You will need to be aware of your domestic cat’s toilet habits to assess whether they are constipated or not. Most cats have one or two stools a day but some cats have a bowel movement every two or three days. They are likely to be constipated. If there is a litter box a domestic cat might strain and cry when defecating or avoid the litter box entirely, or not poop at all. They may enter the litter box several times, fail to defecate and vacate the area.
Is this cat constipated? It looks like they might be as they appear to be straining and they pursue their lips which amuses the video maker. And this is a longhaired cat. They are more prone to constipation.
The causes of constipation cats are as follows:
- Dehydration. We know that domestic cats are poor drinkers because of their wild cat inheritance and therefore there is perhaps a slight tendency towards constipation.
- Although my reference books don’t tell me, logically wet cat food is going to be better to prevent constipation that dry cat food because it contains about 80% water. If a cat is a bad drinker and they are eating very dry food it is more likely that they will become dehydrated. Some vets argue that domestic cats on dry cat food are constantly, at least mildly, dehydrated.
- Hairballs are a common cause of hard stools particularly for longhaired cats. There may be hair in the stool or they may vomit hair. There are methods to minimise hairballs.
- Over-grooming due to stress can lead to hairballs.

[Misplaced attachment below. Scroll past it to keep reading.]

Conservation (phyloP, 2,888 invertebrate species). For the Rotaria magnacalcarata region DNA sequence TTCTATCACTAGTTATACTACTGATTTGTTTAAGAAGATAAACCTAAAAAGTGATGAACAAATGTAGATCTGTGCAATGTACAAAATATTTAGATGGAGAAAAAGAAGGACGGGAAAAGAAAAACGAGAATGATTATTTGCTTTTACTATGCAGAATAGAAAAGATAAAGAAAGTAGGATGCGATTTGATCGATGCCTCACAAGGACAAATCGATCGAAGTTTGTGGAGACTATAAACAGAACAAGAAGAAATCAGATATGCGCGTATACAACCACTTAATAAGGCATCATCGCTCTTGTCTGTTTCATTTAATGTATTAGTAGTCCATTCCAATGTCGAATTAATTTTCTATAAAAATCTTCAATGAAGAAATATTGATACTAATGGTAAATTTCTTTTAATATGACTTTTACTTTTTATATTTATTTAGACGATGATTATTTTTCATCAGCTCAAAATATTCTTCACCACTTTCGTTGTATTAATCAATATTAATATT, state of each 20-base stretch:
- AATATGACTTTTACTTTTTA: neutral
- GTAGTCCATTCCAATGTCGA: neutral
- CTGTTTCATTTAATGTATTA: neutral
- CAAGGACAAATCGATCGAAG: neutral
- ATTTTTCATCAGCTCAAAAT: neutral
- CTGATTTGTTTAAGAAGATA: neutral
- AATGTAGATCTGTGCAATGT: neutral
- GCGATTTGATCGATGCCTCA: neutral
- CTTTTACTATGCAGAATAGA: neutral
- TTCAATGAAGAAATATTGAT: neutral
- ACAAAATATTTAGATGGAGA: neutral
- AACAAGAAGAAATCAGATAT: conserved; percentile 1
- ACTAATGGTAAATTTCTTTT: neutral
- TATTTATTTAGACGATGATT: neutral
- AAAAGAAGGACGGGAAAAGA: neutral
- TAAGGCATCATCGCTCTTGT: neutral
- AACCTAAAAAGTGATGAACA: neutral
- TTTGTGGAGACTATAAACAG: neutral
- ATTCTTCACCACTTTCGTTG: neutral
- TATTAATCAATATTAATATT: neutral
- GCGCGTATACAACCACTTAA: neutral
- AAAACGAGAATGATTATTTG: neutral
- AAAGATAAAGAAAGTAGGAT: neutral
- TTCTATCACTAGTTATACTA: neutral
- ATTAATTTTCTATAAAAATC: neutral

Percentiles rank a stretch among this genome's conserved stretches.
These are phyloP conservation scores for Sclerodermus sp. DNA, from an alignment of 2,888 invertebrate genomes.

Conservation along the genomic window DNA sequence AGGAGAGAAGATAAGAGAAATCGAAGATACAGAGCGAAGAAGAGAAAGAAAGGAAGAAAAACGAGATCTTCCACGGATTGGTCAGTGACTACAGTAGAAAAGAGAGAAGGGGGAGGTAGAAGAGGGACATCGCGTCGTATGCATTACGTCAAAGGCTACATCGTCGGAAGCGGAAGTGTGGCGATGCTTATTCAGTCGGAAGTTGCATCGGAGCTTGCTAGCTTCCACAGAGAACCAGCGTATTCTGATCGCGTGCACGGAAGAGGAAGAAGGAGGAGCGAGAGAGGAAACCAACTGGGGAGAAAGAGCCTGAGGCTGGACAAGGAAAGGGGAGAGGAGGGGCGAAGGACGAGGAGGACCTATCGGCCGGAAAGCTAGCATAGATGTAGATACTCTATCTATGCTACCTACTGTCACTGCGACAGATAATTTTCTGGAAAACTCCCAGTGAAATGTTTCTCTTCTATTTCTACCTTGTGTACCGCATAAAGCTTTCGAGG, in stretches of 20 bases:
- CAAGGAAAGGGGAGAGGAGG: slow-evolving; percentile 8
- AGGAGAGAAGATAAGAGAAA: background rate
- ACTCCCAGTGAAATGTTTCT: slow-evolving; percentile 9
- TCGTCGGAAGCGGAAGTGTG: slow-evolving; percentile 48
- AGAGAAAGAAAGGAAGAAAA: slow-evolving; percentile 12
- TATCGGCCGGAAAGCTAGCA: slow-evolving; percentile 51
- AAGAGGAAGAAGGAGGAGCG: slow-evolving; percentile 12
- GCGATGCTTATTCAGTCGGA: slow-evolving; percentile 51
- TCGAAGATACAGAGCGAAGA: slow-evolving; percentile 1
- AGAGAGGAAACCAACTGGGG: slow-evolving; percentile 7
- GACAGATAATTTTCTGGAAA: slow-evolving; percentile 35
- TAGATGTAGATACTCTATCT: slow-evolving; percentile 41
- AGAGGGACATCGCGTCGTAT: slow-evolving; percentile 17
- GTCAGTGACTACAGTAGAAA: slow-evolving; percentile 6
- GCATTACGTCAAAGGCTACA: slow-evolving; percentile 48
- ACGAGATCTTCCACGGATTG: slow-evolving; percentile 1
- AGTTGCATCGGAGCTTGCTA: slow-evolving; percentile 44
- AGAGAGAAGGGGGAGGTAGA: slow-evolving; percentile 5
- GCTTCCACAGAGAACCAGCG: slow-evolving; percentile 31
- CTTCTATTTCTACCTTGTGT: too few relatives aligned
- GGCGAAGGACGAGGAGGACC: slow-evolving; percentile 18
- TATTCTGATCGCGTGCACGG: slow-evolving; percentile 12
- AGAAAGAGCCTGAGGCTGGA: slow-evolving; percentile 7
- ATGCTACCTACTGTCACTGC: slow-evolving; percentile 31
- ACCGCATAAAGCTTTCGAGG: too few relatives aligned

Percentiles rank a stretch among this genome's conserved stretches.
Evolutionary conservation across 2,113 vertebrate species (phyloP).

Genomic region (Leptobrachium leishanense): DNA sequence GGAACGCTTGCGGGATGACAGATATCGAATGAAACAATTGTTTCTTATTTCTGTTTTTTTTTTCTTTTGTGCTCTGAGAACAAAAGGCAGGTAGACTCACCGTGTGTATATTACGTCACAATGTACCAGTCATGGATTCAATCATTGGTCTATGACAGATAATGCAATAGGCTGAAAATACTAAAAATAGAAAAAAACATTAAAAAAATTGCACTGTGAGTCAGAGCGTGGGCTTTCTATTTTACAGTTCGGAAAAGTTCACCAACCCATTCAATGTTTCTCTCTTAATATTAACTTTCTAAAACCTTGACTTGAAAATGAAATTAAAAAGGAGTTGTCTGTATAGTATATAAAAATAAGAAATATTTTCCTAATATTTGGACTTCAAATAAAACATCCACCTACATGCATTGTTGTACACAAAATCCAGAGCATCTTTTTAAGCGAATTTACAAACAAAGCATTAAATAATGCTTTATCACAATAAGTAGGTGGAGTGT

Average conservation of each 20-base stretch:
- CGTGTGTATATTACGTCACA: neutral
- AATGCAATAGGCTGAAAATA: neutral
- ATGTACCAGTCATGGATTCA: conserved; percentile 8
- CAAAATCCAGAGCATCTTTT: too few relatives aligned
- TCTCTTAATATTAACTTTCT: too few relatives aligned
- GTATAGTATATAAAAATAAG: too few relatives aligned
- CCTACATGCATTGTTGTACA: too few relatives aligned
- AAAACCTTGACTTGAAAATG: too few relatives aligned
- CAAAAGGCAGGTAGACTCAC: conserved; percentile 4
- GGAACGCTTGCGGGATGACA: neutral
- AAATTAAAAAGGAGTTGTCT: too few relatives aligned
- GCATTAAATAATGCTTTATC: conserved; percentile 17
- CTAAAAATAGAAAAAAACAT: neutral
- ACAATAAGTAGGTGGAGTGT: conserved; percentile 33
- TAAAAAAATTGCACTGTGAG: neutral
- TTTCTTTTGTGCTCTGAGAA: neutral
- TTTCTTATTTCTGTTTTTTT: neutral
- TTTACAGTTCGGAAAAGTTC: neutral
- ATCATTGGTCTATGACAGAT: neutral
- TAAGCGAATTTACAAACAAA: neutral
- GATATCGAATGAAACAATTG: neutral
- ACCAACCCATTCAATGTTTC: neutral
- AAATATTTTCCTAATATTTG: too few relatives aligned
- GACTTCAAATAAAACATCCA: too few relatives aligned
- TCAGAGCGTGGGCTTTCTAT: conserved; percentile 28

- Ingesting substances such as grass, paper, cellulose and cloth (pica) can lead to constipation.
- Domestic cats may decide not to defecate because they are in (1) unfamiliar surroundings which are unnerving to them and/or (2) unwilling to use a dirty litter box.
- Elderly domestic cats have reduced bowel activity with weaker muscles in the abdominal wall. This slows the passage of waste through the colon. This in turn can lead to retention and increased hardness of stools.
- Obese cats are more likely to suffer from constipation.
- Megacolon, which is an enlarged, sluggish poorly contracting colon can cause chronic constipation. This condition requires veterinary supervision and a lifelong special diet with stool softeners. Click for info on megacolon.
- Tailless cats such as the Manx can suffer from constipation and faecal incontinence as they have developmental deformities of the spine and a lack of full development of the nervous system supplying the colon.
- A broken pelvis suffered in an accident may damage the nerves leading to the colon causing constipation. There may also be a narrowing of the pelvic canal which can cause a partial obstruction.
- Pain in the spine can cause constipation. This is because defecating is painful and therefore the cat voluntarily stops going to the toilet. Similarly arthritic pain can cause the same behavioural issue. Also, ruptured or impacted anal sacs can cause pain when defecating resulting in a failure to defecate.
- Not enough fibre in a cat’s diet.
- Inflammatory bowel disease (IBD).
- Allergies can cause constipation.
- Cancer and narrowing of the colon can also be a cause of constipation.
- Other medical conditions that can cause constipation according to my research are hyperthyroidism, diabetes or kidney disease.
Note 1: faecal impaction is as described, a large mass of dry hard stool which develops because of chronic constipation. It can be so hard that it can’t come out of the body. Impacted faeces can be removed using a laxative and an enema. You will need to see a veterinarian.
Note 2: I am not a veterinarian. I sourced the info from Cat Owner’s Home Veterinary Handbook and online veterinary websites to describe the causes in a more succinct style.
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